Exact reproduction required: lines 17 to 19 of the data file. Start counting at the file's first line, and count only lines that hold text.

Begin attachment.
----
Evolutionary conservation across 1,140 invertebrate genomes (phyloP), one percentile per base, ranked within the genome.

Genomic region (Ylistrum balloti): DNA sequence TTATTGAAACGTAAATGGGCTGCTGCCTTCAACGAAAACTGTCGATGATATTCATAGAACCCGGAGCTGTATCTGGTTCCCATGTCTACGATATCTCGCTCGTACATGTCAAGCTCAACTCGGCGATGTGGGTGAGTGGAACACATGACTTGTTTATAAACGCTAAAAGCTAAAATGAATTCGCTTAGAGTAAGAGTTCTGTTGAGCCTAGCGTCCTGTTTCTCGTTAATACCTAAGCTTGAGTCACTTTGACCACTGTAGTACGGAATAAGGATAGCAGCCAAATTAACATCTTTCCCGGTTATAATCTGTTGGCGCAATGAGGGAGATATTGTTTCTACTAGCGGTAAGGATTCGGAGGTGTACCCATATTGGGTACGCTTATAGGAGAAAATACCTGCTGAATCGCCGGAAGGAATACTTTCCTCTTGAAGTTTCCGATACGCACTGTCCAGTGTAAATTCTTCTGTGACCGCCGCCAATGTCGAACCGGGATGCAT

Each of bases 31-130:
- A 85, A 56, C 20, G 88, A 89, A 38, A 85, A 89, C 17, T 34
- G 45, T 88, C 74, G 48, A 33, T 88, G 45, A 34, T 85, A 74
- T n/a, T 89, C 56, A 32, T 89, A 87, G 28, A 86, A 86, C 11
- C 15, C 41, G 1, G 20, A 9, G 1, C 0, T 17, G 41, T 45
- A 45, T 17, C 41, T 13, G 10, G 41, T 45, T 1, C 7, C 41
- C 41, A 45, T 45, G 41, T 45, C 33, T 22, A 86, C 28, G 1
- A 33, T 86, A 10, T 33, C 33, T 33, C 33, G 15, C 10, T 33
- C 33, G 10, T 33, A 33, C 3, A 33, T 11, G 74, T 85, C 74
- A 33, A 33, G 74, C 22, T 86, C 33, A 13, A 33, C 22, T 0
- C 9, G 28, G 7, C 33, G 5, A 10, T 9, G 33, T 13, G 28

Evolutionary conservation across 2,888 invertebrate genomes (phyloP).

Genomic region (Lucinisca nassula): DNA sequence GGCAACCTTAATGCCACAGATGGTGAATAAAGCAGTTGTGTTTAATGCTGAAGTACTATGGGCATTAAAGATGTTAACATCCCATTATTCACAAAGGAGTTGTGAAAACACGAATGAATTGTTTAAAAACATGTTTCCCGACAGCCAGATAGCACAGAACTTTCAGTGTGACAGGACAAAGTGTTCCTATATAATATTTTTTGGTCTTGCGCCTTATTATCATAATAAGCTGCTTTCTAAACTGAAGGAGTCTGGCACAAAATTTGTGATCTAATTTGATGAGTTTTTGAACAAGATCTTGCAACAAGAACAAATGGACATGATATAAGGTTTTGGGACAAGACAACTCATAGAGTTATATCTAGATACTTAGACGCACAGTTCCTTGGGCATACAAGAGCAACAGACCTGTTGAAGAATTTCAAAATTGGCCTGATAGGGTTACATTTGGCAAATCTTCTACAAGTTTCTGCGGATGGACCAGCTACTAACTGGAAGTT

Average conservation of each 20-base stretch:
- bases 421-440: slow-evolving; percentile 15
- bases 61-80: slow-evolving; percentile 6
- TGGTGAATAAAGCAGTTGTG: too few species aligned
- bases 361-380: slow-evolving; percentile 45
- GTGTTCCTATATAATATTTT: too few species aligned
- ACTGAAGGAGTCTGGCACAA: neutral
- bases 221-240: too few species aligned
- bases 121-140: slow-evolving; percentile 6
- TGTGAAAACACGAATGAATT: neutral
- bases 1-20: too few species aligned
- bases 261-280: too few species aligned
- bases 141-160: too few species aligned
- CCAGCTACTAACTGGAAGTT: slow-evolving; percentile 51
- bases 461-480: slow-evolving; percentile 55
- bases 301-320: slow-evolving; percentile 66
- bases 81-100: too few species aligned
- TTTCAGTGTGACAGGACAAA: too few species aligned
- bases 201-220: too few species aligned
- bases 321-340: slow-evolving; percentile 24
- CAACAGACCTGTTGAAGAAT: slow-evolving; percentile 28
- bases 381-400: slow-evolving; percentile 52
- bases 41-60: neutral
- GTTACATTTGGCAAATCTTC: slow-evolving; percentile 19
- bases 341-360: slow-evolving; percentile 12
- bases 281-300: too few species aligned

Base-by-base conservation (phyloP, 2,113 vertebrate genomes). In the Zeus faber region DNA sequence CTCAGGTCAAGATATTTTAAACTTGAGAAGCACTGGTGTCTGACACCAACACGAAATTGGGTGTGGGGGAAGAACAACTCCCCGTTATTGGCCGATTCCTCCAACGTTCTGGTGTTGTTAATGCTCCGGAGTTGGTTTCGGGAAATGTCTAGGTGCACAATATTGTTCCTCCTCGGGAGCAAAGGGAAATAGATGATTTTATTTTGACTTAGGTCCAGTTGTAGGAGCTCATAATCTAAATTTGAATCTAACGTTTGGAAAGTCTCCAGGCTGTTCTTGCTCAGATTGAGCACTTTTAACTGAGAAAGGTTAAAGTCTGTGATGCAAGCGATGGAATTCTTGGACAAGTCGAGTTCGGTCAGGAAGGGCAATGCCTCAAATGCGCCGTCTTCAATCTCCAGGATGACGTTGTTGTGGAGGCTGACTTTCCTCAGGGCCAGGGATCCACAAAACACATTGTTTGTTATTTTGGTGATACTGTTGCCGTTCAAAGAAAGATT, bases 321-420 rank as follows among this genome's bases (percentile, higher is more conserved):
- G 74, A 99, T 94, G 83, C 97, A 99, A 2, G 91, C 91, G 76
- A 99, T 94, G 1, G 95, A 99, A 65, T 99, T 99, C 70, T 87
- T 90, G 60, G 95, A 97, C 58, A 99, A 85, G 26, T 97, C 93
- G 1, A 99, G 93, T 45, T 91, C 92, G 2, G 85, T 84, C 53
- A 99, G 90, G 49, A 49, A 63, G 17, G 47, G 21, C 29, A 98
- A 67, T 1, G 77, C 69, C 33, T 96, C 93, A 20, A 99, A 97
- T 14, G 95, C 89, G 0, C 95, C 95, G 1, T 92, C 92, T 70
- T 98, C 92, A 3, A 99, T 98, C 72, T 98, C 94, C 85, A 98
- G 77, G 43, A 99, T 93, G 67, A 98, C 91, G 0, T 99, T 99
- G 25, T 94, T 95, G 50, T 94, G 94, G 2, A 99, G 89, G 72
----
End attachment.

- bases 421-440: slow-evolving; percentile 15
- bases 61-80: slow-evolving; percentile 6
- TGGTGAATAAAGCAGTTGTG: too few species aligned